A few strong thunderstorms are possible across the Florida Panhandle Wednesday evening, then across portions of the peninsula early Thursday morning.


A fast-moving cold front is expected to sweep through the state over the next 24 hours, triggering a line of showers and thunderstorms ahead of it. The primary hazard from the strongest cells will be damaging wind gusts up to 60 mph, although an isolated tornado can not be ruled out. Periods of heavy rain are also possible for a two to four-hour period of time before the front arrives in much of north and central Florida overnight. The front is then expected to weaken before it clears South Florida Thursday afternoon and evening.


Rainfall amounts of over an inch are possible are possible in most areas along and north of the I-4 corridor.  The heavy rainfall rates could cause some brief, localized flooding in some spots.  Low-lying areas and locations who have received heavy rain recently are most prone to the spotty flooding.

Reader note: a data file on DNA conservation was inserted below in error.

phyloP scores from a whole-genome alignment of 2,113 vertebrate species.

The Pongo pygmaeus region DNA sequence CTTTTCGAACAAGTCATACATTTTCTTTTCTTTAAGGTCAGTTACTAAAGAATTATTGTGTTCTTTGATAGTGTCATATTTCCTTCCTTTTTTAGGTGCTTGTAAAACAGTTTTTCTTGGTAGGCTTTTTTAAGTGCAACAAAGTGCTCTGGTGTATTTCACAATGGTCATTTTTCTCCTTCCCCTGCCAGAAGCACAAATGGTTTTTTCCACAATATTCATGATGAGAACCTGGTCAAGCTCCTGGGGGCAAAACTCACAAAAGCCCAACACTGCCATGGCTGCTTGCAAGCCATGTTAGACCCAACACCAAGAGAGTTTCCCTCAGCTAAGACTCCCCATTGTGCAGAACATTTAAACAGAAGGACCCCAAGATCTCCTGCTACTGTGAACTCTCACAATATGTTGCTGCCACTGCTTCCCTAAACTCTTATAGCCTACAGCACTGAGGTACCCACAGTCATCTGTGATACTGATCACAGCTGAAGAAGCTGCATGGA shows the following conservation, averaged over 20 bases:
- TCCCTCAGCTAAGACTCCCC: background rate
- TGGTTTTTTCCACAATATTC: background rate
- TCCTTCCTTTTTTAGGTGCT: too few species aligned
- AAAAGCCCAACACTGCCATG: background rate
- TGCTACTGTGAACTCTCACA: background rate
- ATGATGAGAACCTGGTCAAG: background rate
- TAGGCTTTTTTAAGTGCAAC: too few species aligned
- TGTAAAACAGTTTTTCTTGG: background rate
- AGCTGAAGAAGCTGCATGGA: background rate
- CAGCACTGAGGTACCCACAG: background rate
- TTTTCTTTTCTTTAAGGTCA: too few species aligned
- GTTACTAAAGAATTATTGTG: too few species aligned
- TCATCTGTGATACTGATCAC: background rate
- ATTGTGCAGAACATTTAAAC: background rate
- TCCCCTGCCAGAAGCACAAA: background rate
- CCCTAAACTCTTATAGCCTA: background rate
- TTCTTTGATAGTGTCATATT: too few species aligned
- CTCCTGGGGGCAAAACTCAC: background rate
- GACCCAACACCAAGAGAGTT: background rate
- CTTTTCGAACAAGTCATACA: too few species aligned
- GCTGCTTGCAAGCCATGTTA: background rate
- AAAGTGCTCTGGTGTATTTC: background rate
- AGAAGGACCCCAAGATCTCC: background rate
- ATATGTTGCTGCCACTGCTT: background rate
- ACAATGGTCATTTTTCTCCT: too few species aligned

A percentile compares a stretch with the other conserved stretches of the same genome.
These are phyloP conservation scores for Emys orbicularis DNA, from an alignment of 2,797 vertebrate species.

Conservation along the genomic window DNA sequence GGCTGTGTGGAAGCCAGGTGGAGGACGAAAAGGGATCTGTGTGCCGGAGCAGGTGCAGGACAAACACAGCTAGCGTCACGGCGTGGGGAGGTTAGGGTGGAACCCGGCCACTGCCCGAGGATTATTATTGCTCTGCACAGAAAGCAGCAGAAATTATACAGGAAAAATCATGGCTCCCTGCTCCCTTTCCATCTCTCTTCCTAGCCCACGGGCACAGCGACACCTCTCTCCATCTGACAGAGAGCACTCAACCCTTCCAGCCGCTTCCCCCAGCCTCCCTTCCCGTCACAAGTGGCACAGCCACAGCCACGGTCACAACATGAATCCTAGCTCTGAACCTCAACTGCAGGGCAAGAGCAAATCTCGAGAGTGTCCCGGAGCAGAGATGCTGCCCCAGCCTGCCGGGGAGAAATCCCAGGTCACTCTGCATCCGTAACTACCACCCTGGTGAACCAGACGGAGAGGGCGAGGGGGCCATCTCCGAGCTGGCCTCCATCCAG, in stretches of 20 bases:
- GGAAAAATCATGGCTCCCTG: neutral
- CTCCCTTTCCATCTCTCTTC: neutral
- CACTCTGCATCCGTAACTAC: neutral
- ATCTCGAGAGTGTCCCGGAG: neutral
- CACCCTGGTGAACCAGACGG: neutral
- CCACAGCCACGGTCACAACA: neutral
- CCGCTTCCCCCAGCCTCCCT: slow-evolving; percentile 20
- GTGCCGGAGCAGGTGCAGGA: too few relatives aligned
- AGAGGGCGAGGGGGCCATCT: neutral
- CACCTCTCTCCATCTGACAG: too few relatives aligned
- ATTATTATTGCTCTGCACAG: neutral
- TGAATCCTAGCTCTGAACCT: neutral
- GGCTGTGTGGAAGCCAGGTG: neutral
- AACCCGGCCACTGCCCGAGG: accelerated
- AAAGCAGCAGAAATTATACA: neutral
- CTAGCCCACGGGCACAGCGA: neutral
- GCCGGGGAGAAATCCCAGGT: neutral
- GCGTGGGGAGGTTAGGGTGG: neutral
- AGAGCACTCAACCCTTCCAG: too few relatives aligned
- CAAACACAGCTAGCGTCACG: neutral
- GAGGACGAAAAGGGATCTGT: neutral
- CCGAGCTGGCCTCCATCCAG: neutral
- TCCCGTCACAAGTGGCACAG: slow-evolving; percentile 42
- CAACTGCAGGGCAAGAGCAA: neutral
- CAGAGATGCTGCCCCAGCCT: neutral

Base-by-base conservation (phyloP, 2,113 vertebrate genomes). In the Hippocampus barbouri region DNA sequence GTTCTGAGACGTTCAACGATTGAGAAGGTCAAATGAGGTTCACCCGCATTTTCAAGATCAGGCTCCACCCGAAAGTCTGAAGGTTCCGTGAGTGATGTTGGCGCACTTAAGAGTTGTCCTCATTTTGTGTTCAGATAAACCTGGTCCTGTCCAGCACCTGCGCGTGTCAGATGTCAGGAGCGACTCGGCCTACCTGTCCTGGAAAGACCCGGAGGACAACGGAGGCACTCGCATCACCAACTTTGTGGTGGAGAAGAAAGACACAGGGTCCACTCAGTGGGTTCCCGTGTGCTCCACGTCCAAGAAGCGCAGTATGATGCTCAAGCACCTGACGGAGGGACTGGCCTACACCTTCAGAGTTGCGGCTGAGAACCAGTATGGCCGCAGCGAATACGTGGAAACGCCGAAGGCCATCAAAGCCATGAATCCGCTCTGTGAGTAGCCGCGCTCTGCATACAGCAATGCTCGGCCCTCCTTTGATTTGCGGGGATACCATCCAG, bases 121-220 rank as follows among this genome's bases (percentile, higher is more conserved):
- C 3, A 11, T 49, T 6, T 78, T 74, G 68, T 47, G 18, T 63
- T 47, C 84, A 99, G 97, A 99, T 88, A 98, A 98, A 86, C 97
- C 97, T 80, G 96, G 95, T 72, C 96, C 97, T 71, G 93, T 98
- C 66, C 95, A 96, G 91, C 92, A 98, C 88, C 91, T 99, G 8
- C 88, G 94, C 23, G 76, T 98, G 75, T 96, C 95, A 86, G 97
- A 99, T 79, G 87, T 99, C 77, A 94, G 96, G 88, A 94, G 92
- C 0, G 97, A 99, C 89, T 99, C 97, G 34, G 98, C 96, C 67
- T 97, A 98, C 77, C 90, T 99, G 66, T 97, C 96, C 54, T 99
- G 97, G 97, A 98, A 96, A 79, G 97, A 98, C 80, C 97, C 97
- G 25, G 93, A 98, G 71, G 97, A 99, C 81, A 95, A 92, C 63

A strong onshore wind is expected to develop ahead of the front, which will kick up the seas and send large waves crashing ashore along portions of Florida's Gulf Coast. A Coastal Flood Advisory has been issued for the Big Bend Region from Apalachicola to the Dixie-Levy county line, and High Surf Advisories are in effect for the Emerald Coast and Sun Coast.  Gale Warnings are in effect

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